All vehicles were operated by RAASC personnel (transport drivers) who had very limited medical knowledge, their job was to drive and maintain all vehicles within the unit. When ambulances were required a medic would be assigned to each ambulance. In my time in Vietnam 8 Field Ambulance had three enclosed ambulances (referred to as "Blood Boxes") that could accommodate four stretcher patients or eight sitting patients, one other new ambulance was at the RAAOC Ordinance Vehicle Park as a spare. Also we had several long and short wheel base Landrovers that could be fitted with frames to fit one or two stretchers. Blood Boxes were restricted in what they could be used for, mainly due to the confinements of the vehicle, in suspect areas open vehicles were normally the preferred vehicle.
I have found the registration of 3 Blood Boxes, 108-650, 112-240 and 114-198. All three were transferred from 2 Field Ambulance. 114-198 was a new unit.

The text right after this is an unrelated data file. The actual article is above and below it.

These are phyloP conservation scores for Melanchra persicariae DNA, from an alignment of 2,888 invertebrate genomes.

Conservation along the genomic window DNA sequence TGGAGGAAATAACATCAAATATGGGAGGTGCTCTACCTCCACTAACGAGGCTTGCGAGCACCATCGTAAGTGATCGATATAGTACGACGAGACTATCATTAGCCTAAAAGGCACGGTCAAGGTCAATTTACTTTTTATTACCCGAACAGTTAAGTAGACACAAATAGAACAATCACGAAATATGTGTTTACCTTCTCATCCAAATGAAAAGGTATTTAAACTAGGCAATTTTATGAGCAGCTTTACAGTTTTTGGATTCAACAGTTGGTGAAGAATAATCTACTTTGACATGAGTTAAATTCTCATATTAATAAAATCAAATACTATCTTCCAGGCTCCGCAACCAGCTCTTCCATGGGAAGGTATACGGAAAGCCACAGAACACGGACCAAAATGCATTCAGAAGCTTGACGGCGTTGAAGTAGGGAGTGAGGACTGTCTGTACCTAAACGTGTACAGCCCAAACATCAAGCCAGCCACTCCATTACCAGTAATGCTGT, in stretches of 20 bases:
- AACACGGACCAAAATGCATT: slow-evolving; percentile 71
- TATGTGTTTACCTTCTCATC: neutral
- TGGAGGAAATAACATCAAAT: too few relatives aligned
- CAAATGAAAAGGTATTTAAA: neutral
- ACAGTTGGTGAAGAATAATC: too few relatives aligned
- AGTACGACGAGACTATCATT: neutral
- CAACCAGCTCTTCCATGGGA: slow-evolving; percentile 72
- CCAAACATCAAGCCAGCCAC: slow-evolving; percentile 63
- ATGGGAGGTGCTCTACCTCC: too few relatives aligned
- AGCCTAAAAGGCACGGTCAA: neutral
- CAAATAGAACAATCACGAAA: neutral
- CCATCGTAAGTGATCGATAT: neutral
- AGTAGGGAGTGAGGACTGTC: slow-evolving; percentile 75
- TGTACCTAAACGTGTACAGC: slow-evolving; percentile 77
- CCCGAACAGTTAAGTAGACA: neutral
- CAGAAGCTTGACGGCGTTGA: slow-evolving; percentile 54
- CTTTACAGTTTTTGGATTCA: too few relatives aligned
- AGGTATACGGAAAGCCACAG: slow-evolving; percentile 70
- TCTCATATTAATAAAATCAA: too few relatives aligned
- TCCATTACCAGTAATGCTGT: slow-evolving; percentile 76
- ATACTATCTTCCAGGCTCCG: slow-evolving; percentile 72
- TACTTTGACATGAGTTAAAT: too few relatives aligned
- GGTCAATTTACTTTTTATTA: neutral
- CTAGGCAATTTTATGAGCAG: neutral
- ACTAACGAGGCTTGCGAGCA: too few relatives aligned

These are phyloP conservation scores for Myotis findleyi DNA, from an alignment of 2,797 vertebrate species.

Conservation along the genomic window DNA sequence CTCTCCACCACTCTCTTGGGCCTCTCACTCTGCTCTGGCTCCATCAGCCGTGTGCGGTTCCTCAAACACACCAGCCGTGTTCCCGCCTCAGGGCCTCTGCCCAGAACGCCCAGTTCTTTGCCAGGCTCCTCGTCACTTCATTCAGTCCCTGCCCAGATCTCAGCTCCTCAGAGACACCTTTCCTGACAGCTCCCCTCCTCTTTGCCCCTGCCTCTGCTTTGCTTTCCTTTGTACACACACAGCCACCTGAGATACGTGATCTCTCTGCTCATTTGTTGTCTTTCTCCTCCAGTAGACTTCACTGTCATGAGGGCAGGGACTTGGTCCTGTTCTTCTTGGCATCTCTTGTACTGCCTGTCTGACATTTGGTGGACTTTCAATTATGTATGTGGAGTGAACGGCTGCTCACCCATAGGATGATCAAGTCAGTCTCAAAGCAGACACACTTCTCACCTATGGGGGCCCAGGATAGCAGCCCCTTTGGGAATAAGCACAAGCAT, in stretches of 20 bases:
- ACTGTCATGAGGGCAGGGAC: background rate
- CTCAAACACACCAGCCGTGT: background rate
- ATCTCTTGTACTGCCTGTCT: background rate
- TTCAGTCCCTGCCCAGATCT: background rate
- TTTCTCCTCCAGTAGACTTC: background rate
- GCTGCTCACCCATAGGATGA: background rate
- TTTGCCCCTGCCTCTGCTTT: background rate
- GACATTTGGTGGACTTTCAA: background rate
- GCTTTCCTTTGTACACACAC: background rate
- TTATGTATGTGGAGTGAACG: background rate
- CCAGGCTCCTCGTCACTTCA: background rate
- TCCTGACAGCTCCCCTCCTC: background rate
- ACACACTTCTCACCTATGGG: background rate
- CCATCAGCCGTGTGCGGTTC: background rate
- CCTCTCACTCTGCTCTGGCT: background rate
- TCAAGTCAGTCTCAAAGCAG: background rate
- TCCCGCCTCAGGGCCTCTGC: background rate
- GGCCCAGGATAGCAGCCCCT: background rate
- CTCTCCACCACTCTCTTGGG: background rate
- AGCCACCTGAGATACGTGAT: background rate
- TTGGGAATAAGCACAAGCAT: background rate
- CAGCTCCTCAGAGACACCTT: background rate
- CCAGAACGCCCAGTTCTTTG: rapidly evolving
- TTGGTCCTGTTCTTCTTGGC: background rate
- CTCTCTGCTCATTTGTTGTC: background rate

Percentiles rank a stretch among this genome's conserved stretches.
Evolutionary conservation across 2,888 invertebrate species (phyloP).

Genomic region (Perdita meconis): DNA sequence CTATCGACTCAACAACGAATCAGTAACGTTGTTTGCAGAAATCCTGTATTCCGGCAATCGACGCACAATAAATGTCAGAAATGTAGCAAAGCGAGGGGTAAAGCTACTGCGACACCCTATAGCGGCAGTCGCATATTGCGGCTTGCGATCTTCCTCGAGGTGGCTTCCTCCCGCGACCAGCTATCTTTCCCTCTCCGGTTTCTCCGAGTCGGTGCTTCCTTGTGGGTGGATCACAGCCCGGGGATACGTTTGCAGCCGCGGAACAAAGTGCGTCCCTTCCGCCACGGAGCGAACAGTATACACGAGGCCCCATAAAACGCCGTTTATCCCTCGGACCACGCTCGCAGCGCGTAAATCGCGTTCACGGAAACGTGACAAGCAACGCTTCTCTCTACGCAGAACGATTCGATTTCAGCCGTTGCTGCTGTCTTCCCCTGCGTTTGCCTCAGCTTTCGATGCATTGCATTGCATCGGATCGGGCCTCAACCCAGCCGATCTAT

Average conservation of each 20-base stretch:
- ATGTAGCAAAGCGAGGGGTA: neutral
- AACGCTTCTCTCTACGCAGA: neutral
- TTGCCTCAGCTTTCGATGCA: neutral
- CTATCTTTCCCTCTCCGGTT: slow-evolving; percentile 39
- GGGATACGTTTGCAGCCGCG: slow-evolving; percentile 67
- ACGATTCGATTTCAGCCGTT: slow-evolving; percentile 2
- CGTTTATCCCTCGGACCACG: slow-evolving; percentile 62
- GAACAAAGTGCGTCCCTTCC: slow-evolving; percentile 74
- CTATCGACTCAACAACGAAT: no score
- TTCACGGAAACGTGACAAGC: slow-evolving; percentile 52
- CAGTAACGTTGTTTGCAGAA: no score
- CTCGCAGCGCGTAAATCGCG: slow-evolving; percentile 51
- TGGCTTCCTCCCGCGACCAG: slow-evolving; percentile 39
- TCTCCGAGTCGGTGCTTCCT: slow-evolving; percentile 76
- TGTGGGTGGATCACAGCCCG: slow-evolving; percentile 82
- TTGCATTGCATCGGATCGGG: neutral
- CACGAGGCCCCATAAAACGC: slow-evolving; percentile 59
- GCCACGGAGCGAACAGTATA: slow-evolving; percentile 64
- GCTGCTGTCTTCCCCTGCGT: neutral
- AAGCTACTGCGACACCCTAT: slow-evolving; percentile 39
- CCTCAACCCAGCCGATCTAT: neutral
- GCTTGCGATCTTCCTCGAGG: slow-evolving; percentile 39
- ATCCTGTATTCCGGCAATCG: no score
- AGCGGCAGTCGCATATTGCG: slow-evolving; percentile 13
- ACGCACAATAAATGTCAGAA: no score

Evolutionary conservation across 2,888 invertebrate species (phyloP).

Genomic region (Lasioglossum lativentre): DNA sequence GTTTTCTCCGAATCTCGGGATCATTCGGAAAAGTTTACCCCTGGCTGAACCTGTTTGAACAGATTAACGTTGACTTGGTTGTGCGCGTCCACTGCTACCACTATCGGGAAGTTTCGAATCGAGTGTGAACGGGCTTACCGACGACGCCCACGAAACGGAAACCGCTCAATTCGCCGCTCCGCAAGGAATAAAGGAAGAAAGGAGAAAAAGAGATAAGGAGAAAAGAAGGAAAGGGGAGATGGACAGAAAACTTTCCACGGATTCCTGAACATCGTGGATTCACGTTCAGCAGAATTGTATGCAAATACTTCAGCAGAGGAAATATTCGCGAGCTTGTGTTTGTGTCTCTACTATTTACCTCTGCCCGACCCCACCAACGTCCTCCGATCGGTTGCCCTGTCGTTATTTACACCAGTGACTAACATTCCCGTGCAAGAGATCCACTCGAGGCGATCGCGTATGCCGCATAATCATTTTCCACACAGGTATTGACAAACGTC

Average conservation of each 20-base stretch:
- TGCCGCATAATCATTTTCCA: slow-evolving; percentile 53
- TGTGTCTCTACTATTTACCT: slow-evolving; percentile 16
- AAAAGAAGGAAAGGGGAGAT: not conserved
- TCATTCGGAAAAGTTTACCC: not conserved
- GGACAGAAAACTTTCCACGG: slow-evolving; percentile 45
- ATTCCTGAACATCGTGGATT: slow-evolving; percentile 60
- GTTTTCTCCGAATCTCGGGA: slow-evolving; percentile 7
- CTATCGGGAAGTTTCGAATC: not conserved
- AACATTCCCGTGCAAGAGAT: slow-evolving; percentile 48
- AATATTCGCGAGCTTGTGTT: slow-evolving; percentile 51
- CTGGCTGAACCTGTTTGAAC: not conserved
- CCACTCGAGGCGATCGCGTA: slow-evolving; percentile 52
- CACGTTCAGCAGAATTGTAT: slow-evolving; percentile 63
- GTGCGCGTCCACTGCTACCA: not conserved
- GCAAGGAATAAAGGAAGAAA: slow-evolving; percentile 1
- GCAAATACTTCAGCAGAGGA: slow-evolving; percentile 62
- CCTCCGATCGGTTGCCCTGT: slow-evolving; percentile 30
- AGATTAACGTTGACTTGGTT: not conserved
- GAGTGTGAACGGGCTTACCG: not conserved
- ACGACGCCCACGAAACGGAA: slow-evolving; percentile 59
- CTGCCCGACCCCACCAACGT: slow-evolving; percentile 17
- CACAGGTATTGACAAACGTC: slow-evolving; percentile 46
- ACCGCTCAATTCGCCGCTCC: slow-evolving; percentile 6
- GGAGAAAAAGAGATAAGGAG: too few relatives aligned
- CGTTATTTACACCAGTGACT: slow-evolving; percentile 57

In some photographs you can see some red on the grill, they are sirens. Most of the work with ambulances was the transfer of patients to and from US 36 Evac Hospital (a far superior and better equipped hospital than ours), which was a distance of about 10 clicks each way, mostly through crowded roads of Vietnamese civilians. We put in a request for sirens which was approved for three ambulances, this saved us from yelling out through the side window at locals to get out of our way, sirens also gave us the "go through" at the main gates at the US Airbase and the Australian camp. Also another reason was when battle casualties arrived by chopper (called Dust Offs), blood matching was one of the first thing things attended to. As 8Fd had no blood bank, we then had to grab the esky and as we called it "Race for Blood" over to 36 Evac who would have been notified and were waiting for us, door opened blood in and we were off, it become a competition between drivers who could do the return trip in the shortest possible time. The siren switch was the old type starter switch and you had to hold your foot on it to keep it going.